Qatar’s government spending rose 2.2 per cent to a record QAR178.2 billion ($48.9 billion) in its last fiscal year, slowing sharply from double-digit increases seen in the previous decade, official data showed.
It was the first time that the government’s annual spending undershot its budget plan since 1990 – a sign of the difficulties which Qatar is having in pushing forward huge and complex infrastructure projects.
Some big projects, such as a new airport, have been delayed by difficulties in planning, coordination and arranging the necessary resources for them, as well as by bureaucratic obstacles. So the government has so far ended up spending less than it aimed to spend.
Total state spending came in slightly below the initial plan of QAR178.6 billion for the fiscal year that ended in March, finance ministry data released by the central bank showed.
Development expenditure was QAR49.3 billion, well below the QAR62.1 billion which the government had originally earmarked for the year.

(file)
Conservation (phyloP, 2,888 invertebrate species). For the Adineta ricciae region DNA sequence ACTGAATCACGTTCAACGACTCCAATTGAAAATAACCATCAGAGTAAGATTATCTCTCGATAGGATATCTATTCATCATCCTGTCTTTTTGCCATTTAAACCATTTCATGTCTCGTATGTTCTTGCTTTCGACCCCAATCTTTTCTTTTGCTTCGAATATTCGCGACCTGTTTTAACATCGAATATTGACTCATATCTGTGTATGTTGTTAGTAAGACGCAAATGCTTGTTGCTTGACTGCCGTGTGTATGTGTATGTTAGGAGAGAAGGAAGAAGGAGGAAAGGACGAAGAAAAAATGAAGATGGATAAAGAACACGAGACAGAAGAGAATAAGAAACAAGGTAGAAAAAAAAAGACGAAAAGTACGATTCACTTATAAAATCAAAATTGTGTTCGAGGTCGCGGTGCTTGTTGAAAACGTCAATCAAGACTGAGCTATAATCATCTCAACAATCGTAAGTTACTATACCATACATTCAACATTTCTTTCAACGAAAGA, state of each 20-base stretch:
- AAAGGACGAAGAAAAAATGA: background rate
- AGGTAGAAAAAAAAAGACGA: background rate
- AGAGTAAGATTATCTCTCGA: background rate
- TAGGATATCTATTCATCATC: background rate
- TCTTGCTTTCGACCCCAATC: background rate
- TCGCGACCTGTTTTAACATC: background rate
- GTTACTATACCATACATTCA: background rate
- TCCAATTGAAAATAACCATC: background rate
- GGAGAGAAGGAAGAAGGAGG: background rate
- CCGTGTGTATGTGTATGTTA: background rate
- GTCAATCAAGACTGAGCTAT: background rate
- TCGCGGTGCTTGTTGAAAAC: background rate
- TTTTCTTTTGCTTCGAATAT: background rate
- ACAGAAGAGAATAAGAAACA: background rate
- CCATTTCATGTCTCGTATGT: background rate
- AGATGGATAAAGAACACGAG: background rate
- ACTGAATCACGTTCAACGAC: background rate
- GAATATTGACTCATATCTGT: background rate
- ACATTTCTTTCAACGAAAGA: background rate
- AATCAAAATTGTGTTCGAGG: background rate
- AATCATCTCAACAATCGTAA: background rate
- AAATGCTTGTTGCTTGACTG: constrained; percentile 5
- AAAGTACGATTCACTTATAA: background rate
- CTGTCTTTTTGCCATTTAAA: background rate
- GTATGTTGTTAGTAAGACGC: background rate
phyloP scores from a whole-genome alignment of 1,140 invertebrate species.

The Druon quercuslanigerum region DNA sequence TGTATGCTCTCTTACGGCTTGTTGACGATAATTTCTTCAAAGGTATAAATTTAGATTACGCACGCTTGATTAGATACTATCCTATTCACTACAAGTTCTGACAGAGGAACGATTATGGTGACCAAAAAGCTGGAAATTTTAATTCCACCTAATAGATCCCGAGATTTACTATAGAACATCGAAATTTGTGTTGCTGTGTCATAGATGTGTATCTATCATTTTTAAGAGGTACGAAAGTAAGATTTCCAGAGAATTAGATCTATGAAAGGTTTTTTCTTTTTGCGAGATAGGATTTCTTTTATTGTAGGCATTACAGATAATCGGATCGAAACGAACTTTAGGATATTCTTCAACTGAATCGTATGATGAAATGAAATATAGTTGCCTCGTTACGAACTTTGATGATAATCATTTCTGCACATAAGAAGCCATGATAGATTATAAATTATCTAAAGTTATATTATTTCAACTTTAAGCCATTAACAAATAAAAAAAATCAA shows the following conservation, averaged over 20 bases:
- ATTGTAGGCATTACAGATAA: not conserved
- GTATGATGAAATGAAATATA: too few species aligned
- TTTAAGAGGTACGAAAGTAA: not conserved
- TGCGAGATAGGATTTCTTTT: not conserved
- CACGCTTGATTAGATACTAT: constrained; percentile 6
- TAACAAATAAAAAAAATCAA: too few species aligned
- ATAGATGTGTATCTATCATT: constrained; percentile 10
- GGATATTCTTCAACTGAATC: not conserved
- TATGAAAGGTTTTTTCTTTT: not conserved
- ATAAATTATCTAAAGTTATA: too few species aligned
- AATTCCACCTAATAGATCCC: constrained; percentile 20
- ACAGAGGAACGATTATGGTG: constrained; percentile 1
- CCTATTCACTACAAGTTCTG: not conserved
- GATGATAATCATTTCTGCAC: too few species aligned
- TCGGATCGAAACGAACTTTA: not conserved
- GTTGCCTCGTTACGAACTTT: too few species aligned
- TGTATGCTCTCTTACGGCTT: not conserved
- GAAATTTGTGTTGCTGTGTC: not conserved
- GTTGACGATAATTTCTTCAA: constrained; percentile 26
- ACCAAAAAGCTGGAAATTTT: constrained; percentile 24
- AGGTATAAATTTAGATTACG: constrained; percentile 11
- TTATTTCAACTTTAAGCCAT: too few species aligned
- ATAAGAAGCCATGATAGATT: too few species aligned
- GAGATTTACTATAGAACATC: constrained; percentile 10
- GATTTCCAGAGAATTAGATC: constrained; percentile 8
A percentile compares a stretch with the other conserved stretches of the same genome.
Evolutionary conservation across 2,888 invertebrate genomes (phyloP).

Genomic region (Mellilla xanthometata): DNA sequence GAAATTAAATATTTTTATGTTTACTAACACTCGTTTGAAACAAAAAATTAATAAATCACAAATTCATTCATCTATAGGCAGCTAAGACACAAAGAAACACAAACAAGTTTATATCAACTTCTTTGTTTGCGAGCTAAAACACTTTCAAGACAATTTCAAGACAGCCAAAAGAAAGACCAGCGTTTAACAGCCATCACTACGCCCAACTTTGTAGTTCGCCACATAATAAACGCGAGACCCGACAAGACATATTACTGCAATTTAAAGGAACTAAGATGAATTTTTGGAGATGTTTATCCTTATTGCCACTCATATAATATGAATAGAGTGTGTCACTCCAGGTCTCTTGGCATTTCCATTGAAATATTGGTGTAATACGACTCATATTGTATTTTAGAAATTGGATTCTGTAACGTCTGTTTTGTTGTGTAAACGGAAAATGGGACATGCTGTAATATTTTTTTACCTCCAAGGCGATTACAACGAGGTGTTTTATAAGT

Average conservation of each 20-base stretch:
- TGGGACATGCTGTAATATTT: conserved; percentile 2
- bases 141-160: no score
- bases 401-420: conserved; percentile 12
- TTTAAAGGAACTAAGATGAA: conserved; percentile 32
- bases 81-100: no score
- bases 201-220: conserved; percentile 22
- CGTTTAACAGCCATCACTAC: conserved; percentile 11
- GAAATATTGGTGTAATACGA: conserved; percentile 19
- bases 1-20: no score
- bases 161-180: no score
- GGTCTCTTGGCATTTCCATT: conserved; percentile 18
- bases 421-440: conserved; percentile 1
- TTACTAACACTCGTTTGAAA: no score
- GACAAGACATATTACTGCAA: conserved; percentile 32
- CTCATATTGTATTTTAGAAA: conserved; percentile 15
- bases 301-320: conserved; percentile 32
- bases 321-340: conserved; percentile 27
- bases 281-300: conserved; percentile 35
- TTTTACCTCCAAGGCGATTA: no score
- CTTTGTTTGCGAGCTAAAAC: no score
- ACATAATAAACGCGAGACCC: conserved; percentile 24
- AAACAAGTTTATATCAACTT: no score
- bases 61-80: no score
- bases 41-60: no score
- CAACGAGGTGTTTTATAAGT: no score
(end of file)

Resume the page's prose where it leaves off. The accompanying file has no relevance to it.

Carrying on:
The 2.2 per cent rise in total spending last fiscal year compared to an average annual growth rate of 24 per cent in 2002-2012. The wealthy gas exporter overspent its state budget by 23 per cent on average during that period.
Qatar spent a record QAR34.1 billion on public sector wages in 2012/13, nearly 15 per cent more than in the previous year, the data showed.
But revenue jumped 24.7 per cent to a record QAR277.4 billion. Receipts from oil and gas sales accounted for roughly 62 per cent of state income in 2012/13, down from 70 per cent in the previous year because of a rise in investment returns and other revenue. Qatar is one of the world’s most active sovereign investors in global markets.
The government’s budget surplus therefore more than doubled to a record QAR99.2 billion last fiscal year, or 14.2 per cent of gross domestic product.
The government plans to raise spending to QAR210.6 billion in the current fiscal year as it steps up the infrastructure building programme.